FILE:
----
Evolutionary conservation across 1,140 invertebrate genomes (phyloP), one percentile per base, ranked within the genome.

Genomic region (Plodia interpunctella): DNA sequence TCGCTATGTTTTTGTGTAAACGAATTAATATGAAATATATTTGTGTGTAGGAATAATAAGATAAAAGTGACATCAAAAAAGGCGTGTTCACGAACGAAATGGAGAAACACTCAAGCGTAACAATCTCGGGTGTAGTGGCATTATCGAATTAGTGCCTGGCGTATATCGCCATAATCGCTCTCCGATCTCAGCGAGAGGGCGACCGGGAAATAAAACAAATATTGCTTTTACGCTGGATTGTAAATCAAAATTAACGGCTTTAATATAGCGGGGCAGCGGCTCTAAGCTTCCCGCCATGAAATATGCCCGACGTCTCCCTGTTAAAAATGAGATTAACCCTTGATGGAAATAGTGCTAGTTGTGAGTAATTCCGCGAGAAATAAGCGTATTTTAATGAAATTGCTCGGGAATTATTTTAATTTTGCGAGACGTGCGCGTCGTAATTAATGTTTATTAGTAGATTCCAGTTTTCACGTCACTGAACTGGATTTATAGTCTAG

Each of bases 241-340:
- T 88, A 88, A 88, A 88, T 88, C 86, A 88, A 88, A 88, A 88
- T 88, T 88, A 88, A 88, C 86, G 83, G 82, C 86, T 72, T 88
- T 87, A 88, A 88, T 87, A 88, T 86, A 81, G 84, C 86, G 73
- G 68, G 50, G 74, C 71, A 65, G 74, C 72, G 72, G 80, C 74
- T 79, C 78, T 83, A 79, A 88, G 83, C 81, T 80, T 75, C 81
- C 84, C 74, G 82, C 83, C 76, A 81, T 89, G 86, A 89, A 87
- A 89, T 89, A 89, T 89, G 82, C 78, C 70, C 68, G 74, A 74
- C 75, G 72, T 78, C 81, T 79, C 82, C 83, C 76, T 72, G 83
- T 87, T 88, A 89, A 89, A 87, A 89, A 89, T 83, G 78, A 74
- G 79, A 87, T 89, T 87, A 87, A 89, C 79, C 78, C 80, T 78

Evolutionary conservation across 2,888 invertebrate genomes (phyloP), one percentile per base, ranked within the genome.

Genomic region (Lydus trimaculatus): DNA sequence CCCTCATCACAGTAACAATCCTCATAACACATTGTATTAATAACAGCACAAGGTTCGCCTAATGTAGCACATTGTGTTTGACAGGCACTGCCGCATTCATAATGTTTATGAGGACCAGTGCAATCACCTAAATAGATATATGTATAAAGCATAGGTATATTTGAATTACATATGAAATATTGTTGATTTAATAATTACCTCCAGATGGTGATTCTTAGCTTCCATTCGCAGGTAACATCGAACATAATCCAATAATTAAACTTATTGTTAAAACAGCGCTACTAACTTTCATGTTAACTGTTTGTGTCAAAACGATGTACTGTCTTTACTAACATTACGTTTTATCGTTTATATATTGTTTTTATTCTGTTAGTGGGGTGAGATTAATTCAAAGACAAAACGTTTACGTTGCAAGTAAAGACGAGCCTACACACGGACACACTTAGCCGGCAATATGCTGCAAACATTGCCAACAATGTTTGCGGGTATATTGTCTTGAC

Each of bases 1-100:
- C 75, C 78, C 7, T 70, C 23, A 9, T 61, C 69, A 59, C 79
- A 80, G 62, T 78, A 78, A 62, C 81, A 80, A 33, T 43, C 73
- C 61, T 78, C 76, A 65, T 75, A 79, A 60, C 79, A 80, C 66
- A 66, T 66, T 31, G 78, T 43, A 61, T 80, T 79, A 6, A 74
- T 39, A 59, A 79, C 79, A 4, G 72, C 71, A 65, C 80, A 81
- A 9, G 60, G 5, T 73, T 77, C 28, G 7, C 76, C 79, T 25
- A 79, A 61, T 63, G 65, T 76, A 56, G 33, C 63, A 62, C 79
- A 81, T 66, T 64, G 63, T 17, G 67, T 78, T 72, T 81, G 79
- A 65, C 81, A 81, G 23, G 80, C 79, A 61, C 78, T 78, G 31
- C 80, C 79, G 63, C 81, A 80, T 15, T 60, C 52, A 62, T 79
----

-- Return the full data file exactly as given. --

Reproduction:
Evolutionary conservation across 1,140 invertebrate genomes (phyloP), one percentile per base, ranked within the genome.

Genomic region (Plodia interpunctella): DNA sequence TCGCTATGTTTTTGTGTAAACGAATTAATATGAAATATATTTGTGTGTAGGAATAATAAGATAAAAGTGACATCAAAAAAGGCGTGTTCACGAACGAAATGGAGAAACACTCAAGCGTAACAATCTCGGGTGTAGTGGCATTATCGAATTAGTGCCTGGCGTATATCGCCATAATCGCTCTCCGATCTCAGCGAGAGGGCGACCGGGAAATAAAACAAATATTGCTTTTACGCTGGATTGTAAATCAAAATTAACGGCTTTAATATAGCGGGGCAGCGGCTCTAAGCTTCCCGCCATGAAATATGCCCGACGTCTCCCTGTTAAAAATGAGATTAACCCTTGATGGAAATAGTGCTAGTTGTGAGTAATTCCGCGAGAAATAAGCGTATTTTAATGAAATTGCTCGGGAATTATTTTAATTTTGCGAGACGTGCGCGTCGTAATTAATGTTTATTAGTAGATTCCAGTTTTCACGTCACTGAACTGGATTTATAGTCTAG

Each of bases 241-340:
- T 88, A 88, A 88, A 88, T 88, C 86, A 88, A 88, A 88, A 88
- T 88, T 88, A 88, A 88, C 86, G 83, G 82, C 86, T 72, T 88
- T 87, A 88, A 88, T 87, A 88, T 86, A 81, G 84, C 86, G 73
- G 68, G 50, G 74, C 71, A 65, G 74, C 72, G 72, G 80, C 74
- T 79, C 78, T 83, A 79, A 88, G 83, C 81, T 80, T 75, C 81
- C 84, C 74, G 82, C 83, C 76, A 81, T 89, G 86, A 89, A 87
- A 89, T 89, A 89, T 89, G 82, C 78, C 70, C 68, G 74, A 74
- C 75, G 72, T 78, C 81, T 79, C 82, C 83, C 76, T 72, G 83
- T 87, T 88, A 89, A 89, A 87, A 89, A 89, T 83, G 78, A 74
- G 79, A 87, T 89, T 87, A 87, A 89, C 79, C 78, C 80, T 78

Evolutionary conservation across 2,888 invertebrate genomes (phyloP), one percentile per base, ranked within the genome.

Genomic region (Lydus trimaculatus): DNA sequence CCCTCATCACAGTAACAATCCTCATAACACATTGTATTAATAACAGCACAAGGTTCGCCTAATGTAGCACATTGTGTTTGACAGGCACTGCCGCATTCATAATGTTTATGAGGACCAGTGCAATCACCTAAATAGATATATGTATAAAGCATAGGTATATTTGAATTACATATGAAATATTGTTGATTTAATAATTACCTCCAGATGGTGATTCTTAGCTTCCATTCGCAGGTAACATCGAACATAATCCAATAATTAAACTTATTGTTAAAACAGCGCTACTAACTTTCATGTTAACTGTTTGTGTCAAAACGATGTACTGTCTTTACTAACATTACGTTTTATCGTTTATATATTGTTTTTATTCTGTTAGTGGGGTGAGATTAATTCAAAGACAAAACGTTTACGTTGCAAGTAAAGACGAGCCTACACACGGACACACTTAGCCGGCAATATGCTGCAAACATTGCCAACAATGTTTGCGGGTATATTGTCTTGAC

Each of bases 1-100:
- C 75, C 78, C 7, T 70, C 23, A 9, T 61, C 69, A 59, C 79
- A 80, G 62, T 78, A 78, A 62, C 81, A 80, A 33, T 43, C 73
- C 61, T 78, C 76, A 65, T 75, A 79, A 60, C 79, A 80, C 66
- A 66, T 66, T 31, G 78, T 43, A 61, T 80, T 79, A 6, A 74
- T 39, A 59, A 79, C 79, A 4, G 72, C 71, A 65, C 80, A 81
- A 9, G 60, G 5, T 73, T 77, C 28, G 7, C 76, C 79, T 25
- A 79, A 61, T 63, G 65, T 76, A 56, G 33, C 63, A 62, C 79
- A 81, T 66, T 64, G 63, T 17, G 67, T 78, T 72, T 81, G 79
- A 65, C 81, A 81, G 23, G 80, C 79, A 61, C 78, T 78, G 31
- C 80, C 79, G 63, C 81, A 80, T 15, T 60, C 52, A 62, T 79